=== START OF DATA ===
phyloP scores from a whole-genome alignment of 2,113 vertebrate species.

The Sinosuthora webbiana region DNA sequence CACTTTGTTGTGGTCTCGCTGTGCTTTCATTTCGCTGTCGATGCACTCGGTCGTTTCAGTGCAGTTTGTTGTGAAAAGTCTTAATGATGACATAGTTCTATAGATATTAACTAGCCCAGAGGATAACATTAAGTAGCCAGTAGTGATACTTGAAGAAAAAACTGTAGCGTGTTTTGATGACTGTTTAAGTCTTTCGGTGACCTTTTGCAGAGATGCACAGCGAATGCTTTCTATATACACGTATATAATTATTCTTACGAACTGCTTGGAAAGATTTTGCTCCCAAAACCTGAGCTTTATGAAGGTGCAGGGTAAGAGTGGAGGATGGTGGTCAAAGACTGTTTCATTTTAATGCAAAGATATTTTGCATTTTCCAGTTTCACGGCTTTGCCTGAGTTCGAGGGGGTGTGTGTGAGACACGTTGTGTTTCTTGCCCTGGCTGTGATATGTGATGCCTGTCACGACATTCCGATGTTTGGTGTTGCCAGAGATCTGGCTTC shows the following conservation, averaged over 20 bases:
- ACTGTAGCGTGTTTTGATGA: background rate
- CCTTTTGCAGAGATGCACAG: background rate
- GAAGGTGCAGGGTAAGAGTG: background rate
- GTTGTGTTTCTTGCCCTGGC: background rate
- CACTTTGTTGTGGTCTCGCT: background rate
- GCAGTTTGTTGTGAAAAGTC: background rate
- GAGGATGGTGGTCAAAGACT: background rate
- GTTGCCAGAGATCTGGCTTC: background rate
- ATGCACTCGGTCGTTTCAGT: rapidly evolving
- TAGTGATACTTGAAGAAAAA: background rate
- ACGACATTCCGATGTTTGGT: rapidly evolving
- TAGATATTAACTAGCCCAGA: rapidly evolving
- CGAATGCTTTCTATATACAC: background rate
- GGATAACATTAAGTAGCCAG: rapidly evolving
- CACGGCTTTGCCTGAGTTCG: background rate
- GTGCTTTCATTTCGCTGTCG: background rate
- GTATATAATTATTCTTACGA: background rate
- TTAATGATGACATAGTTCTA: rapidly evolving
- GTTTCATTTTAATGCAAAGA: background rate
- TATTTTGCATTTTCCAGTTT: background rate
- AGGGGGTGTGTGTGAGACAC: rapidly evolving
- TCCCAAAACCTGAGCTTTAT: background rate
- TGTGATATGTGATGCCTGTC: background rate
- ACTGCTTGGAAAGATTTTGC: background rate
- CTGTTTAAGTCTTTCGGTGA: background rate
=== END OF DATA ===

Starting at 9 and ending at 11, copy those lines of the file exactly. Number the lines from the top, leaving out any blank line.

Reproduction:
- GAGGATGGTGGTCAAAGACT: background rate
- GTTGCCAGAGATCTGGCTTC: background rate
- ATGCACTCGGTCGTTTCAGT: rapidly evolving